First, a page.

Outlook for the Texas EconomyOutlook for the Texas EconomyJoshua Roberson, Weiling Yan, and John Shaunfield2022-05-16T05:00:00Ztechnical-report
Texas Economy

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September 2021 Economic Report

Dashboard summary


The Texas economy continued forward at a strong pace during January. The outlook for the state's economy is optimistic, though rising inflation is still a concern. Payroll growth remained steadfast, exceeding pre-pandemic levels for three months and counting. The service industry, accounting for the majority of the growth, reached record levels. With the robust labor demand, private hourly earnings reached historic levels, and hiring accelerated in all major metropolitan areas. Oil prices skyrocketed over previous months due to the aggravated inflation. Nevertheless, economic indexes indicated a strong economy amid people's expectations on its continued growth, showing strong confidence across the board. Containment of the pandemic is vital as additional waves of infection can weigh on consumer behavior and slow down or reverse economic progress.

Texas' economy extended its 20-month recovery in January according to the Dallas Fed's Texas Business-Cycle Index. Economic activity was up 8.6 percent over last month on a seasonally adjusted annualized rate (SAAR). Corroborating the state's index, all the major metros indexes rose as well. The largest gains in the business-cycle index came from Dallas and Austin, doubling—and tripling in Dallas' case—at 37.7 and 26.9, respectively. Meanwhile, Houston and San Antonio had increases of 11.2 and 14.8 percent, respectively. Fort Worth had the lowest growth at 6.8 percent.

Economic recovery is expected to continue as the Texas Leading Economic Index (a measure of future directional changes in the business cycle) climbed for the sixth straight month. Strong real oil prices, expectations about continued growth, and a robust Texas economy that allowed for stock-price increases of Texas-based companies, job gains over pre-pandemic levels, and increased average weekly hours worked in manufacturing, which all contributed to the favorable outlook. The Texas Consumer Confidence Index decreased compared with December amid mounting concerns regarding high inflation, which had emerged as a major headwind for the growing economy.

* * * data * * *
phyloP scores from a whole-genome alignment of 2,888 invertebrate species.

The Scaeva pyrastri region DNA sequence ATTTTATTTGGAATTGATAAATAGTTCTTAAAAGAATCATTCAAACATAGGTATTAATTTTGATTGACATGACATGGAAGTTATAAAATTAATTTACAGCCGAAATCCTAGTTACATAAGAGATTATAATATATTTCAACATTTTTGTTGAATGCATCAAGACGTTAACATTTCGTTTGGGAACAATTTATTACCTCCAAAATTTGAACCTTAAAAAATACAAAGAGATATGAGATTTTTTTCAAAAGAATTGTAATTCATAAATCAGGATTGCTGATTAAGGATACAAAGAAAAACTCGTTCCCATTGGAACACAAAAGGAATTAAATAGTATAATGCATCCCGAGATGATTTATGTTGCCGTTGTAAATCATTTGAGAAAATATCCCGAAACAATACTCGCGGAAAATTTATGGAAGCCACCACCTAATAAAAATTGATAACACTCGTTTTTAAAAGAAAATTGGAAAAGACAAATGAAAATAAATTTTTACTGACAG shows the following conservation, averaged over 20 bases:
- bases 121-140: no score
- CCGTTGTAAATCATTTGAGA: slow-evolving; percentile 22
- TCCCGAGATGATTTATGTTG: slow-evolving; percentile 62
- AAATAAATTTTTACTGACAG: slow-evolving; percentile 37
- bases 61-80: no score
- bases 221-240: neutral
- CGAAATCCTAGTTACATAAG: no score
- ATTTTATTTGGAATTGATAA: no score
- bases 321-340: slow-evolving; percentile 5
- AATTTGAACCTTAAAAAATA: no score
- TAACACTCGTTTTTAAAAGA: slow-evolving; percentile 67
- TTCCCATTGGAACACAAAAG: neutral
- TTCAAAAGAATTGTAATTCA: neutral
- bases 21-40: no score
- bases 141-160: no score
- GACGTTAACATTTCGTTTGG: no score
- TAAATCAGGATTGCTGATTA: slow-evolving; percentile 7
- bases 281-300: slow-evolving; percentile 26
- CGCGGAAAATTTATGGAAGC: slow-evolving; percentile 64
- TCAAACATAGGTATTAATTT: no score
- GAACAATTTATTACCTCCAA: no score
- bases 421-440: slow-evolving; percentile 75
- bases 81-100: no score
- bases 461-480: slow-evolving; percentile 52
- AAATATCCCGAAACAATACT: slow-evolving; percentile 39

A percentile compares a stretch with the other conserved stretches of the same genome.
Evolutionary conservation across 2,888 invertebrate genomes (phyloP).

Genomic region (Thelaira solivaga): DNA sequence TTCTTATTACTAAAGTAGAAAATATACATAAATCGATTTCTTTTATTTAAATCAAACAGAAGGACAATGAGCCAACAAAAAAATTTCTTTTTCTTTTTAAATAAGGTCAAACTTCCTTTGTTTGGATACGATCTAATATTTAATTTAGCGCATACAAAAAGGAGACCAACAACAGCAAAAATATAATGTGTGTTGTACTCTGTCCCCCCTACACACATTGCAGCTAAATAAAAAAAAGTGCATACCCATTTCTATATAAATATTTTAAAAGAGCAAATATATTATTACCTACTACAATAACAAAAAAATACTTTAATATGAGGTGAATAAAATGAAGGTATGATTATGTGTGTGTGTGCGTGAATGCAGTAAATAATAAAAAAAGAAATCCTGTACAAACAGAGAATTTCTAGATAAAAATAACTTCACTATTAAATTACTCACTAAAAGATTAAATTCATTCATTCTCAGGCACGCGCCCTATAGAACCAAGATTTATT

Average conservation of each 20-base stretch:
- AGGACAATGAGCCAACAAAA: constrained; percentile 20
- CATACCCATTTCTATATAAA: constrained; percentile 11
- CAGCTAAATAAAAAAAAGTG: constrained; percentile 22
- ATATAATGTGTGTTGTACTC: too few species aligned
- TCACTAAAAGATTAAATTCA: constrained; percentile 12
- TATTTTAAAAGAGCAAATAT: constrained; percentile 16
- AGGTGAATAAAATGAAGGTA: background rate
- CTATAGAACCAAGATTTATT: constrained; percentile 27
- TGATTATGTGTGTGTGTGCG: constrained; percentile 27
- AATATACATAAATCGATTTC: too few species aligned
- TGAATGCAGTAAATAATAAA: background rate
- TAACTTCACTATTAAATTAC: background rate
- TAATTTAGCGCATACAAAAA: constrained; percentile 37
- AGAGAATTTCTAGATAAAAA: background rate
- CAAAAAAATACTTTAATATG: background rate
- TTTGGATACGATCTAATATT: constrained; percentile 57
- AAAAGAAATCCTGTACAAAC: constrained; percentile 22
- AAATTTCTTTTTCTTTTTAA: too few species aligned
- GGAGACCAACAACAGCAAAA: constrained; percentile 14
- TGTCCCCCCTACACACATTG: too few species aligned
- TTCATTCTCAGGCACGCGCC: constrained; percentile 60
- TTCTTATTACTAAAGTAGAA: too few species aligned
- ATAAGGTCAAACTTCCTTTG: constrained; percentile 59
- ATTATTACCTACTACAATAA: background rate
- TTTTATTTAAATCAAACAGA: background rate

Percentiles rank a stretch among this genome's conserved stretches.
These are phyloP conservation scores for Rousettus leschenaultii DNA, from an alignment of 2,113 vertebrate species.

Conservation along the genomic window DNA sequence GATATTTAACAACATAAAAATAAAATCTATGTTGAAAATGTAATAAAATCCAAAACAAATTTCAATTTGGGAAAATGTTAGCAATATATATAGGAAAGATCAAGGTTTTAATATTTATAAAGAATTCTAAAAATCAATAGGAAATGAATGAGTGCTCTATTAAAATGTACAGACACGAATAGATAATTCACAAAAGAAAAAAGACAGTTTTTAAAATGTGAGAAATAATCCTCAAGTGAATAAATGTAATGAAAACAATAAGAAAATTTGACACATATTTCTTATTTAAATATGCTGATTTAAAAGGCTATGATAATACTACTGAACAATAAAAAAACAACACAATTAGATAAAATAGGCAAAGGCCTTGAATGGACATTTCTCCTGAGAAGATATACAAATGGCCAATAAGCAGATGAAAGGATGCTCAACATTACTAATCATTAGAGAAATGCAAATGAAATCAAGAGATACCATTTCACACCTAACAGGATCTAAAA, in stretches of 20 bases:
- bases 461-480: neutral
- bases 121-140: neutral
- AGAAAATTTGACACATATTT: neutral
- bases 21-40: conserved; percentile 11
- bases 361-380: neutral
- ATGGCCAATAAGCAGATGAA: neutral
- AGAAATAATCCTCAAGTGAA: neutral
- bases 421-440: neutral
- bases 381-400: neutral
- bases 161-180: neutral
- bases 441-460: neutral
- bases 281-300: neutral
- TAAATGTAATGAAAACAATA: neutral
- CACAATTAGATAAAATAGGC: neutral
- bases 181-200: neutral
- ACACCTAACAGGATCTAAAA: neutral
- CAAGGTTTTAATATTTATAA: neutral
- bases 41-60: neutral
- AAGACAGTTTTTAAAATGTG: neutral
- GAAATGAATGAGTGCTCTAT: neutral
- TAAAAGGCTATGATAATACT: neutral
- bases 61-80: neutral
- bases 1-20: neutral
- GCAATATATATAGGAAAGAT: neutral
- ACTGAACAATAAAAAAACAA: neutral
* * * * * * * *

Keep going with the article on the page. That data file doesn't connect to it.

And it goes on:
Market expectations are for the Federal Reserve to accelerate the tapering of assets purchases and to increase the fed funds rate in 2022 in an effort to combat rising inflation. The ten-year U.S. Treasury bond yield rose to 1.8 percent2, up 0.3 percent from the previous month. The Federal Home Loan Mortgage Corporation's 30-year fixed-rate hovered around 3.1 percent for the third consecutive month. The median mortgage rate for the typical Texas homebuyer climbed to 3.3 percent for GSE loans in December3 and rose to 3.1 percent for non-GSE loans. Refinance applications have declined on a monthly basis and were down 37.5 percent year over year (YOY). Month-over-month (MOM) purchase and refinance applications diminished 12.4 and 13.6 percent, respectively. (For more information, see Finding a Representative Interest Rate for the Typical Texas Mortgagee.)

The Texas Residential Construction Cycle (Coincident) Index, which measures current construction activity, decreased nationally and within Texas due to employment dips in the industry outweighing construction gains. The Texas Residential Construction Leading Index (RCLI) leveled out and could increase in the coming months, signaling an increase in future activity. The downward trend in the leading index was reverted by an increase in weighted building permits and residential construction start values along with the ten-year real Treasury bill continuing to fall. The major metro's leading indexes continued to decline, indicating slower activity in the coming months. Current inflationary conditions due to supply chain issues, placed downward pressure on construction activity and may impede growth in the coming months.

The West Texas Intermediate (WTI) crude oil spot price rose drastically to an average $83.22 per barrel, an $11.50 increase over the month. Texas' active rig count balanced at 253, though crude oil production reduced slightly to 4.89 million barrels per day in December4. The volatility of the natural gas market rose Henry Hub spot price by 14.2 percent to $4.38 per million British thermal unit (BTU). Energy prices, however, are expected to continuously increase given widespread sanctions imposed on Russia in response to their invasion of Ukraine.